Implementation of algorithms
Fundamental design concepts and principles
o Abstraction
o Program decomposition
o Encapsulation and information hiding
o Separation of behavior and implementation
Learning Outcomes:
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Discuss the importance of algorithms in the problem-solving process. [Knowledge]
Discuss how a problem may be solved by multiple algorithms, each with different properties. [Knowledge]
Create algorithms for solving simple problems. [Application]
Use pseudocode or a programming language to implement, test, and debug algorithms for solving simple
problems. [Application]
5. Implement, test, and debug simple recursive functions and procedures. [Application]
6. Determine when a recursive solution is appropriate for a problem. [Evaluation]
7. Implement a divide-and-conquer algorithm for solving a problem. [Application]
8. Apply the techniques of decomposition to break a program into smaller pieces. [Application]
9. Identify the data components and behaviors of multiple abstract data types. [Application]
10. Implement a coherent abstract data type, with loose coupling between components and behaviors.
[Application]
11. Identify the relative strengths and weaknesses among multiple designs or implementations for a problem.
[Evaluation]
80
SDF/Fundamental Programming Concepts
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[10 Core-Tier1 hours]
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This unit builds the foundation for core concepts in the Programming Languages knowledge
area, most notably in the paradigm-specific units: Object-Oriented Programming, Functional
Programming, and Event-Driven & Reactive Programming.
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Topics:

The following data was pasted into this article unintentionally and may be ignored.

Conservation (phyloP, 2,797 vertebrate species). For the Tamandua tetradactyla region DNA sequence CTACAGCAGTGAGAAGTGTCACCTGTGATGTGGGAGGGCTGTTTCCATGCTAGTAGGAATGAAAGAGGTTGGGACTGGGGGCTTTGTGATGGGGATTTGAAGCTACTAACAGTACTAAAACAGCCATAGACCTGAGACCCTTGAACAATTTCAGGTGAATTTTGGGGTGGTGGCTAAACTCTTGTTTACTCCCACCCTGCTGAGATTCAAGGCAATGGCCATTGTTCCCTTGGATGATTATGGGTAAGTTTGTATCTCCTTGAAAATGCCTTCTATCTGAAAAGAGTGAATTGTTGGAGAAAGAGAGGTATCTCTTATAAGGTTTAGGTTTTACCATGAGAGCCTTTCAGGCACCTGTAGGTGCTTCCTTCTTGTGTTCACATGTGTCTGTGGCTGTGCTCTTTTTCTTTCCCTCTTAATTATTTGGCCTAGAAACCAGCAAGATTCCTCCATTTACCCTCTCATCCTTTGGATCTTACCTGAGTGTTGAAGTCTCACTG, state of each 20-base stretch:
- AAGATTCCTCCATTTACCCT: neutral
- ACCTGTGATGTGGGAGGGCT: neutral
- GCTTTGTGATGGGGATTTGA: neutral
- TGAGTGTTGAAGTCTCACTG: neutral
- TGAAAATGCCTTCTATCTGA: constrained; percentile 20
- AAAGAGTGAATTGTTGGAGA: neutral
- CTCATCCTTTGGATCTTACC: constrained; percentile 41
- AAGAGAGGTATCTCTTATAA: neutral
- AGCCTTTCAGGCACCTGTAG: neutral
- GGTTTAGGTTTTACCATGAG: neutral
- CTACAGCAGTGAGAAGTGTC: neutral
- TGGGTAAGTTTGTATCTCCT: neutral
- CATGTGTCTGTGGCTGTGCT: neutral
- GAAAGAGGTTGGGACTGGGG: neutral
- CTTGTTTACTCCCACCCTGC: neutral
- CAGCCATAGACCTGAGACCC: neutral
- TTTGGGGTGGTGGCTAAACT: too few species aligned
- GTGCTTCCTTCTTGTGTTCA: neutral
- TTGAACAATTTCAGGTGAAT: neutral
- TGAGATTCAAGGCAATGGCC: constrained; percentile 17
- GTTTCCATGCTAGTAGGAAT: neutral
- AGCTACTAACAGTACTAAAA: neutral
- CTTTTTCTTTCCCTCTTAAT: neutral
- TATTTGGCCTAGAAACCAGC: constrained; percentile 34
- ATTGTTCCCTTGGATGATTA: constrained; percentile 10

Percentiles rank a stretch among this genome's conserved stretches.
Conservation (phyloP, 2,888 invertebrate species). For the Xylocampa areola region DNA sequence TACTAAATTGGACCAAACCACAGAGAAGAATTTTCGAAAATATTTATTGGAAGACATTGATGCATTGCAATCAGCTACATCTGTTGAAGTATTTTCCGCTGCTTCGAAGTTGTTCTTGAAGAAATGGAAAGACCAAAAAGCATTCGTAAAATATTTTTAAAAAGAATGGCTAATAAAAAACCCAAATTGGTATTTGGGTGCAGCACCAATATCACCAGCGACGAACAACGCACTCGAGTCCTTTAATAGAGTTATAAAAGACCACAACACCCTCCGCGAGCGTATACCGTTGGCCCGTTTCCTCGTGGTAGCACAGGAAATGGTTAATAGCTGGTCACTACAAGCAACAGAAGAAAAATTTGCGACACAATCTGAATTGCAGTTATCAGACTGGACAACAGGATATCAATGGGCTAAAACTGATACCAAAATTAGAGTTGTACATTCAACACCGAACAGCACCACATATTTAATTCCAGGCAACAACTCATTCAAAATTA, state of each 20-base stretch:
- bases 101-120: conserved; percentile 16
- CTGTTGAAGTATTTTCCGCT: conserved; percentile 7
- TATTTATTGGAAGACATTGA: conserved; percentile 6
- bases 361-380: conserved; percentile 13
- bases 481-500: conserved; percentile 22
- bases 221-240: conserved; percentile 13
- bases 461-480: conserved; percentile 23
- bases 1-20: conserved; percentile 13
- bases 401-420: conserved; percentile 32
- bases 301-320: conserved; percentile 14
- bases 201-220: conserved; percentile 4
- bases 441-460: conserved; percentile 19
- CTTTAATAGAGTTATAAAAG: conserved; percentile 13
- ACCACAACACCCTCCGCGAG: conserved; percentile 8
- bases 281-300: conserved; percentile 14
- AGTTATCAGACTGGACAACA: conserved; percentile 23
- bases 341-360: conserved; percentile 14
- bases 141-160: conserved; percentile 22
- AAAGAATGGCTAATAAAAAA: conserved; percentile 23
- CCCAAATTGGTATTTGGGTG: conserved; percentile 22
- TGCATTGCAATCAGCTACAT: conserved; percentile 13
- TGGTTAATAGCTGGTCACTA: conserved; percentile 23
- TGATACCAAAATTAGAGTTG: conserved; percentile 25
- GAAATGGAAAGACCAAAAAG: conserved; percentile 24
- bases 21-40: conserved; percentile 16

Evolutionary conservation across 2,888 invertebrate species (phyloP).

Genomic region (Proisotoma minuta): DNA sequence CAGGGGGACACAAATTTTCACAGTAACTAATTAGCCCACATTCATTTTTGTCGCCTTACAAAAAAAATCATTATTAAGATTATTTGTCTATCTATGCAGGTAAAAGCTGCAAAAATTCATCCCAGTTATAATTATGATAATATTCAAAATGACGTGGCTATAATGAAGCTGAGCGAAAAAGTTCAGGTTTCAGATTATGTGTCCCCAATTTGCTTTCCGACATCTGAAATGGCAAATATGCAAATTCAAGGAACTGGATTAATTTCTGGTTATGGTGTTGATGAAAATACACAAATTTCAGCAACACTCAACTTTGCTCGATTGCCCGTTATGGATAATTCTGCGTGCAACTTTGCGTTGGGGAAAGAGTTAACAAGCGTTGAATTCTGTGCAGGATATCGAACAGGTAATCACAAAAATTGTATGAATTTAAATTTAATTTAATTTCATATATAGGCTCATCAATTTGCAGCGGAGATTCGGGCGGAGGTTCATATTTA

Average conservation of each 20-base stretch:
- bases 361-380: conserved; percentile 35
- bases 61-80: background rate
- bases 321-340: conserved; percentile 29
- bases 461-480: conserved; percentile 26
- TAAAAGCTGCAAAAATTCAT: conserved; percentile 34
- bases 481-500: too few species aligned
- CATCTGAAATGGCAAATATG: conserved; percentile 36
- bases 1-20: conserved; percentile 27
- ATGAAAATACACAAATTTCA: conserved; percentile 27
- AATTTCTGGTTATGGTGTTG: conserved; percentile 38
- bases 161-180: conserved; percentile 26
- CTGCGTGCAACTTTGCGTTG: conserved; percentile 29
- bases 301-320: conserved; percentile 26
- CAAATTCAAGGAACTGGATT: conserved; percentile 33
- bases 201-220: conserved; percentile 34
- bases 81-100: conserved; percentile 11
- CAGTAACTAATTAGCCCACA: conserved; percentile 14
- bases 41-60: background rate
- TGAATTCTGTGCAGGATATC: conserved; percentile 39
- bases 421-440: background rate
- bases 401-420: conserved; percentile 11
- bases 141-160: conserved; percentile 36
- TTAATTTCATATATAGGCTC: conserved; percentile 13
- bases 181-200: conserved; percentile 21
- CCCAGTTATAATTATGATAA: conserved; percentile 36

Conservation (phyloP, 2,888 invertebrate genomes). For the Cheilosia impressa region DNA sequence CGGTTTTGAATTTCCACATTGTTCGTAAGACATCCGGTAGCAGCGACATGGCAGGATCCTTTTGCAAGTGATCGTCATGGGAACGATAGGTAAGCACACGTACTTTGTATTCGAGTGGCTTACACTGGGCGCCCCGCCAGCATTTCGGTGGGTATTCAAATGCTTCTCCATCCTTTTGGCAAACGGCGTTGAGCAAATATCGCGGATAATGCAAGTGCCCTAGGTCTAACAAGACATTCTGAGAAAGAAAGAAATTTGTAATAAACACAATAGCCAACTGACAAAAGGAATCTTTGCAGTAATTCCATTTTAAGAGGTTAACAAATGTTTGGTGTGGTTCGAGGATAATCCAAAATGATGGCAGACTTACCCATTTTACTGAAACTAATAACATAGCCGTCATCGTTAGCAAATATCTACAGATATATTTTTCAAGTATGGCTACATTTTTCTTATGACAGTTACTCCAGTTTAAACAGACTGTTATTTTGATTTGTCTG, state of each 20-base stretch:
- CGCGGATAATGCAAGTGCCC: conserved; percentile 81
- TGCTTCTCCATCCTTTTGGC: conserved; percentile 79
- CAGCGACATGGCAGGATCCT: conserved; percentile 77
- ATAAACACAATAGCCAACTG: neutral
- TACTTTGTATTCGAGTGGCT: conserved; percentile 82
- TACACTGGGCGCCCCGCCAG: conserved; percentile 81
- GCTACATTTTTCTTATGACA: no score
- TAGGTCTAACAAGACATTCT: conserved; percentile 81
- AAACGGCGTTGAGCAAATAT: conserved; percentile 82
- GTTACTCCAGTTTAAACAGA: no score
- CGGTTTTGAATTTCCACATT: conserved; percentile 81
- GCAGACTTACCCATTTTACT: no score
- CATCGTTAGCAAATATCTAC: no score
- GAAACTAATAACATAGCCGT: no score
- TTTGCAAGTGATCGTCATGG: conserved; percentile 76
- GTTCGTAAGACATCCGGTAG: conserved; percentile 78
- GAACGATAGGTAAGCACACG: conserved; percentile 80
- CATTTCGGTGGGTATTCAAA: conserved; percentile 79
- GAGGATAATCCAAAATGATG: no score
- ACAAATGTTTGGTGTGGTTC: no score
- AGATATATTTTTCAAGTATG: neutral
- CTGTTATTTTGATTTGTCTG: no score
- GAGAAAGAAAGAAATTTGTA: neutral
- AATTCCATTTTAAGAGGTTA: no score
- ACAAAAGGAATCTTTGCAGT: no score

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Basic syntax and semantics of a higher-level language
Variables and primitive data types (e.g., numbers, characters, Booleans)
Expressions and assignments
Simple I/O
Conditional and iterative control structures
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Functions and parameter passing
The concept of recursion
Learning Outcomes:
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Analyze and explain the behavior of simple programs involving the fundamental programming constructs
covered by this unit. [Evaluation]
Identify and describe uses of primitive data types. [Knowledge]
Write programs that use each of the primitive data types. [Application]
Modify and expand short programs that use standard conditional and iterative control structures and
functions. [Application]
Design, implement, test, and debug a program that uses each of the following fundamental programming
constructs: basic computation, simple I/O, standard conditional and iterative structures, the definition of
functions, and parameter passing. [Application]
Choose appropriate conditional and iteration constructs for a given programming task. [Evaluation]
Describe the concept of recursion and give examples of its use. [Knowledge]
Identify the base case and the general case of a recursively-defined problem. [Evaluation]
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SDF/Fundamental Data Structures
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[12 Core-Tier1 hours]
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This unit builds the foundation for core concepts in the Algorithms & Complexity knowledge